As we leaf through the pages of the High Holiday Mahzor, what feelings does it leave us with? Some prayers help us to soar and fill us with hope. Others remind us of the finiteness of life. Still other prayers remind us of our moral and behavioral failings. Many of the prayers the Talmudic sages composed and passed down to us emphasize the importance of placing our sense of personal significance in check. Throughout the centuries, Jewish philosophers and sages counsel us to underestimate our own worth and value, at least in the way we present ourselves to others. The Spanish mystic and philosopher Nachmamides, gave this advice to his children in his Ethical Will: “Let your voice be low and your head bowed; let your eyes turn earthwards—every man should seem in your own eyes as one greater than yourselves.”
Candidly, that’s not a very uplifting or cheery idea to ponder. Do any of us really want to spend these days being told that we are nothing, that we should walk around with our heads bowed low, deferential to everyone we meet, positioning ourselves as a doormat for others to walk across? Don’t we want to go home from these days of prayer and celebration feeling strong and content?
Reading between the lines, we can see the message that we shouldn’t beat ourselves up as we sit in the pews and pray with the congregation. In a famous Talmudic passage, we read of the legendary “Three Books” that are opened on Rosh Hashana:
Rabbi Kruspedai said in the name of Rabbi Yochanan: Three books are opened on Rosh Hashana: one is of the completely wicked, one of the completely righteous, and one for those inbetween. The completely righteous are written and sealed immediately for life, the completely wicked are written and sealed immediately for death, and the “beinonim” (inbetween) hang in the balance from Rosh Hashana until Yom Kippur. If they merit it, they are written for life. If they do not merit it, they are written for death.” (Babylonian Talmud, Rosh Hashana 16b)
When I read that passage, what comes to mind is that the first two books are useless. I don’t know anyone who is either completely righteous or completely wicked. Our tradition teaches that human beings are imperfect. In fact, we are taught that it is sacrilegious even to strive for perfection. Instead, we are expected to live with the fact that we are neither perfectly good nor perfectly evil. Most of us are average or above-average people who do a lot of good things for others and for our community. But none of us are entirely good or entirely evil. (For what it’s worth, I presume that Rabbi Kruspedai knew this and wrote his derash about the three books to encourage people to consider their behavior and make a special, concentrated effort to repent during the days between Rosh Hashana and Yom Kippur.)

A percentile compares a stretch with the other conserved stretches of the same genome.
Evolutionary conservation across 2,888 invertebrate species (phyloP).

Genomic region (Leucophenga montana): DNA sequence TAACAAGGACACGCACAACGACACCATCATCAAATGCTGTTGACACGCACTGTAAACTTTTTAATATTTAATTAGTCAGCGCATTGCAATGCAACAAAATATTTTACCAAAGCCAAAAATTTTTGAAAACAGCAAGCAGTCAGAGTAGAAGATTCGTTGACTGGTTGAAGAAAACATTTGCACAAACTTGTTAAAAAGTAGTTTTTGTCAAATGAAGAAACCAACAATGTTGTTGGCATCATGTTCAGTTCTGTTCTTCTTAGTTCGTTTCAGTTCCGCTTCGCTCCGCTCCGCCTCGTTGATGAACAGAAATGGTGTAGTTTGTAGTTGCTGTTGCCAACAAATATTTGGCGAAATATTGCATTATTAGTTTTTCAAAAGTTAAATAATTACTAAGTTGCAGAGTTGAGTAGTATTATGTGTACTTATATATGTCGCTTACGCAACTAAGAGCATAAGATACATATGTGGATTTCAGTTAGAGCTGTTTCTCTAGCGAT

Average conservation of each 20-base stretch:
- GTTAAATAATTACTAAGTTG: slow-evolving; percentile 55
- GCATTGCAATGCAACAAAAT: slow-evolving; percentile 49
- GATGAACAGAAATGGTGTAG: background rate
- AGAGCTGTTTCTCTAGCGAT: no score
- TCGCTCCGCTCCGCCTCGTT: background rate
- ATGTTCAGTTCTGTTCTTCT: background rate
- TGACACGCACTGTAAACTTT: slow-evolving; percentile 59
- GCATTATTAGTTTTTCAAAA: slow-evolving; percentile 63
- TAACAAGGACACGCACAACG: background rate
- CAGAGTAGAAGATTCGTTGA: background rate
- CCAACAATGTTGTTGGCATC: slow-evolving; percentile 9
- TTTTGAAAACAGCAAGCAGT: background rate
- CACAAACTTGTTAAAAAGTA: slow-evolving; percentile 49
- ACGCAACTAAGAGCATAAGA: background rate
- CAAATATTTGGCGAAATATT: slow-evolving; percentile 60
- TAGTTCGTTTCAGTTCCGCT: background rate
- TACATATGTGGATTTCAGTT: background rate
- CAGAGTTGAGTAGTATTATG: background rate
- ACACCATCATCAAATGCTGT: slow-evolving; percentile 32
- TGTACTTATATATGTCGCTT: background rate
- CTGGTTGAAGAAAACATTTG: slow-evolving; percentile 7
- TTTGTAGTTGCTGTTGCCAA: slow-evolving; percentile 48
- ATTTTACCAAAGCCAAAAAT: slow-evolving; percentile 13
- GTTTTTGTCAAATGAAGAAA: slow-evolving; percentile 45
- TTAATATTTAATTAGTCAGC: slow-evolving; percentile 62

My take-away from the legend of the Three Books is this: give yourself a break and don’t beat yourself up as you make your way through the High Holidays. You’re not perfectly good, but you’re not perfectly evil either. If you’re like most people, you’re a basically good person who possesses some flaws that need to be corrected. Accept the fact that you won’t be able to correct all the flaws you possess. If you’re trying to reinvent yourself as a perfect human being, whether during these sacred New Year days or afterward, you should know in advance that such a state of being will never, ever be achieved by any of us.
Rather, use these days for some reasonable introspection and honest self-examination. Pick two or three negative qualities you see in yourself and meditate on them, thinking about ways to change or eliminate those behaviors. The result will be a better, if not perfect, you.
I imagine that the first two of Rabbi Kruspedai’s Three Books are thin and contain few if any entries. It’s the third book, the one of average people who are trying to be better people, that is filled with names of God’s creatures, His good but flawed human partners on whom He relies to make this a better world. Rather than beating ourselves up for not being perfect, let’s spend these days trying to be just a little better than we were last year. The world will be a better place for our efforts.
I wish you a Shana Tova- a year of fulfillment, blessing and good fortune. I look forward to sharing these sacred days with you and your loved ones as we gather to usher in the New Year.